Channel Summit: Approaching the cloud with caution and confidence

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Channel Summit: Approaching the cloud with caution and confidence

Microscope contributor


In the second part of the MicroScope Channel Summit we asked a panel representing all tiers of the channel what impact they expect from the computing cloud
.



The panel:
> Mark Nutt, director and general manager of the Technology Division at Morse
> Gary Moore, channel director of Colt Telecom
> Jackie Davy, VP business partnering, sales and distribution at IBM
> Simon Walsh, managing director of sales at Computacenter
> Chris Whiteley, head of product strategy at Avnet Technology Solutions
> Stuart Bulley, commercial director of Apex Computers
> Alastair Edwards, senior analyst  at Canalys
> Rue Stanley, alliances and partnerships director of Northgate
> Chris Gabriel, director of solutions and marketing at Logicalis
> Andy Gass, managing director of Computer 2000
> Simon Baker, business
development manager of ISV and developer relations at IBM Software Group
> Alex Tatham, sales and marketing director of Westcoast



No one doubts that cloud computing is one of the most hyped phrases of the moment, and in the face of recession customers are expressing interest in hosted services charged on a monthly basis offering service level agreements (SLAs) that provide the security customers need.

But one downside of the buzz around cloud computing is that everyone has a particular view on the technology and confusion exists not just among users but also in the channel.

Q. Is the cloud just hype, or is it really happening?

Jacqueline Davey: There are public clouds and there are private clouds. There is quite a lot of private cloud work going on. Some of them are private because they need to be private.  We see an emerging opportunity in the personal space with mail, conferencing and shared work utility spaces.

The role of the channel is that they sell LotusLive. It might be cost per click, but the channel’s role is route to market. In the private space a lot of people are buying a lot of kit and need the expertise of the channel to advise on what software infrastructure they need to put in place.

We would recommend a dynamic infrastructure because it has to go up and down, it has to be shareable, and it must be resilient and have automatic provisioning. There is a huge amount of opportunity in SOA [service-oriented architecture] and systems management. A lot of customers are demanding those today and a lot of partners are providing them as part of the value-add they offer.

There will be some very small SMEs for which Google Apps and LotusLive will be a compelling proposition. As a vendor, we have to develop that market opportunity for the channel community, making sure they can rebrand it and package it, that it is collaborative with Salesforce.com and LinkedIn and those partnerships are documented and agreed. There is a lot happening in this space. Service delivery models, software delivery models and infrastructure delivery models are the key areas we will get involved with today.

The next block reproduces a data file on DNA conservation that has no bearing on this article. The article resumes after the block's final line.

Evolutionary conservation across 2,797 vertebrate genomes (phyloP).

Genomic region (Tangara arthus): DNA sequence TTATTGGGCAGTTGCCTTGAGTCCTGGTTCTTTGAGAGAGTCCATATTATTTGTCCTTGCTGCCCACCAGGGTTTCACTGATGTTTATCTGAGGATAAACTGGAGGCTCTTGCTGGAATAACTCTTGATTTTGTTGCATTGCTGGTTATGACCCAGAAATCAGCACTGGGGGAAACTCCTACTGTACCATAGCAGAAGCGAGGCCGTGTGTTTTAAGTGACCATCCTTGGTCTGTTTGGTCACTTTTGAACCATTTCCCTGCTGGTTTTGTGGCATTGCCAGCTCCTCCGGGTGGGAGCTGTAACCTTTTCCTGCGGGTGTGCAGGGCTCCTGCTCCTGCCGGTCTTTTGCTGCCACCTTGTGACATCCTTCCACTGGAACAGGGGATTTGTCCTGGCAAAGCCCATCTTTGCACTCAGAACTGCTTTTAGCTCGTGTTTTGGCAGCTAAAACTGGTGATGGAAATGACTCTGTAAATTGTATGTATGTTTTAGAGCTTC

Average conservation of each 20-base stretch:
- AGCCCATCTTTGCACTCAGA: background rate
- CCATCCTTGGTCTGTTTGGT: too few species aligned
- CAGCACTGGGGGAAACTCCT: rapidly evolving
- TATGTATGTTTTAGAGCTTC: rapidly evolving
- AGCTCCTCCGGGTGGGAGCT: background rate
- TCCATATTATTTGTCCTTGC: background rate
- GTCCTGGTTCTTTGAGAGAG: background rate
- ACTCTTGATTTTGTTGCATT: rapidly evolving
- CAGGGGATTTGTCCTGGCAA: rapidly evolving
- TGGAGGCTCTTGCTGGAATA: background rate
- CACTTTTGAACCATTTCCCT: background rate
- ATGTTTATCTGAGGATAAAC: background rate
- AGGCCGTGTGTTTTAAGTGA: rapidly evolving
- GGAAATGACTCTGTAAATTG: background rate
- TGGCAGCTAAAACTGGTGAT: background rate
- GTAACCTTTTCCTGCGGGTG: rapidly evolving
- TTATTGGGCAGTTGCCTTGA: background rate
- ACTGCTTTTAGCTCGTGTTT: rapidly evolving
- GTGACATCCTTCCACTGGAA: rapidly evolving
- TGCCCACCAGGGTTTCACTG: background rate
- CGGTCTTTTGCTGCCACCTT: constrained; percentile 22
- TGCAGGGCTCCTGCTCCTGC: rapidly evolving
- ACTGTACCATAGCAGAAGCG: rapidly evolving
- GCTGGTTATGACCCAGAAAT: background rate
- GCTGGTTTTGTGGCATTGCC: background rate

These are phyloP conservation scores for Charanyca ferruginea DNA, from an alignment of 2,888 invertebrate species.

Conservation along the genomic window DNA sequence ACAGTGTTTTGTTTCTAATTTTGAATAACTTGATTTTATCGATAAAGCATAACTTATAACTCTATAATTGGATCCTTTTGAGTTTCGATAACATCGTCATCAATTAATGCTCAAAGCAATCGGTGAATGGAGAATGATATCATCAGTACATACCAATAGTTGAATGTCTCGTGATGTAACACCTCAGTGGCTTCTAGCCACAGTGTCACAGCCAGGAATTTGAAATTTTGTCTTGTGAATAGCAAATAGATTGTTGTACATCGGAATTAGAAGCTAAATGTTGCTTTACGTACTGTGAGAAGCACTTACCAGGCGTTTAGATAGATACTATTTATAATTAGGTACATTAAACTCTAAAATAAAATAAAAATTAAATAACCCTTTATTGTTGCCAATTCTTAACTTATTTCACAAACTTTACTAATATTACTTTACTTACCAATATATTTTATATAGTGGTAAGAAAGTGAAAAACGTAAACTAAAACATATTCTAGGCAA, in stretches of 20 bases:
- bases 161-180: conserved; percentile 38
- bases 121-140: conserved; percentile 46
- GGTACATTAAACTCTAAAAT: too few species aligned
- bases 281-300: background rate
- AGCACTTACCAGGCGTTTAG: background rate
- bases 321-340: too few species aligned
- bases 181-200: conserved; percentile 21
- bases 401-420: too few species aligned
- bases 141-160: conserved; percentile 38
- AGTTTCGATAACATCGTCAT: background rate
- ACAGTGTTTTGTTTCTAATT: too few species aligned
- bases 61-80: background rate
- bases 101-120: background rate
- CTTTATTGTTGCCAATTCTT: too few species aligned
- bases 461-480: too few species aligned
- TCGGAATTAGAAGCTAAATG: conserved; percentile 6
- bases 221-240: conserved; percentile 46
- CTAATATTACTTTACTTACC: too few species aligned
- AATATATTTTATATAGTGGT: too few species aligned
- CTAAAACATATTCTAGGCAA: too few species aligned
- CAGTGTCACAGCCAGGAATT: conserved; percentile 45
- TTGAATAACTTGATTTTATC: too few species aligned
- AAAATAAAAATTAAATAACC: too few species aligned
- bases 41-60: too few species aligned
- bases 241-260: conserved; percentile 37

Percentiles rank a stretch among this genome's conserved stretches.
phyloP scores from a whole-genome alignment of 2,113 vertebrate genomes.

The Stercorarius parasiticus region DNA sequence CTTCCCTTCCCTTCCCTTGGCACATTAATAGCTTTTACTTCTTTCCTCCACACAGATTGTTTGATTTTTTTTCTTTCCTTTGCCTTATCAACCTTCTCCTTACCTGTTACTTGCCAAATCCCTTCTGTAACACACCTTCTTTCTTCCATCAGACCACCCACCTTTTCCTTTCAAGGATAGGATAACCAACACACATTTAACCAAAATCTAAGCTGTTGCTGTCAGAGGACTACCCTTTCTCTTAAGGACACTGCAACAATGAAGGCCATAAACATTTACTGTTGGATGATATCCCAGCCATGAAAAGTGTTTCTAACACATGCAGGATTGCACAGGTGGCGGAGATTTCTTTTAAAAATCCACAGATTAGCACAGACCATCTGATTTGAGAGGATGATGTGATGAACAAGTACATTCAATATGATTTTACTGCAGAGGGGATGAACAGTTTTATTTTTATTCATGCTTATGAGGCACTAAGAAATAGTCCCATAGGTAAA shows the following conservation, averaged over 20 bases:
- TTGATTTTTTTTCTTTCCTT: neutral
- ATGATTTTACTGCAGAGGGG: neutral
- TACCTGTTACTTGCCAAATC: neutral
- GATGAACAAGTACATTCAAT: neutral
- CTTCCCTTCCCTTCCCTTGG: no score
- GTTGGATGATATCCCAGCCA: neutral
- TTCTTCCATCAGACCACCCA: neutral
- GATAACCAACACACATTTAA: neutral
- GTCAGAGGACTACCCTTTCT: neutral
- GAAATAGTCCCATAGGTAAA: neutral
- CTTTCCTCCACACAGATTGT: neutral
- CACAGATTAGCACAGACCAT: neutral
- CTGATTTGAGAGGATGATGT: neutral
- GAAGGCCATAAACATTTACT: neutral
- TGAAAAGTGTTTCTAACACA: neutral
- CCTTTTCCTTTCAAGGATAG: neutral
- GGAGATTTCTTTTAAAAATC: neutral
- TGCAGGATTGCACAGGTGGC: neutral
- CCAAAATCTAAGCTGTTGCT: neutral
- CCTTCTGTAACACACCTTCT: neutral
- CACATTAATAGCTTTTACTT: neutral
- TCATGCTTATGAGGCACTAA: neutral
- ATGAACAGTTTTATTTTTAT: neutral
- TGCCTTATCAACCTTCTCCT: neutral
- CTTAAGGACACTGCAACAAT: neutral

The cloud is having a massive impact on users and an economic impact on the way people look at projects. People like it because it helps them with the economics.

Garry Moore: For the larger channel players there are project-related consultancy sales. But we believe cloud services will reinvigorate our channel because these services are not just technology sales, but simple technology sales. You just need someone to go in and catch the client at the right moment and at the right point in the cycle. It is a sales conversation, not a technology conversation. We just have to put the right incentives in place. I am optimistic about the market.

Rue Stanley: We are in the business of private cloud because HR and payroll data is very sensitive.

My experience of partners and alliances over the past five years is I have been writing contracts with partners with software-as-a-service [SaaS] and cloud computing in mind, which will enable us to sell software on a monthly basis.

But we have seen a reaction from customers which is interesting. Because we have been in a position to offer this service for a long time, we have seen customers look at it as a tick in the box. They look at paying monthly for three years or buying the software and running it for five years. It is cheaper for them to buy the software and run it as a managed service. So although they like the option of SaaS, very few of them adopt it.

Customers are also very keen to know where their data is. They want to know in which country their data is held and consider whether they trust the people running the datacentre. There are going to be issues around data security, which is where the channel can step in and add some value, becoming the trusted broker answering those questions.

Customers are happy to have some aspects of the service we provide, such as business intelligence, in the cloud, but it is going to take time before HR and payroll information comes out of the private cloud. It will change the way people are viewing things as they put work out to tender. We are starting to see customers talking about cloud, but economics is driving that conversation.

JD: It is the volatility companies have seen in volumes that makes the economics of it look better. One of the things that people like in theory is the flexibility that cloud computing offers.

RS: We are flexible and we charge per head so customers can change the number of users within certain limits.

Once someone has an HR and payroll system, the effort in rolling it out and the way people interact with their systems is important. The idea that you could pick up a solution and then three months later decide to use something else does not take into consideration the impact of having to retrain people. I don’t think cloud will enable us to simply pick up systems and drop them as we wish. It will not be as easy as that.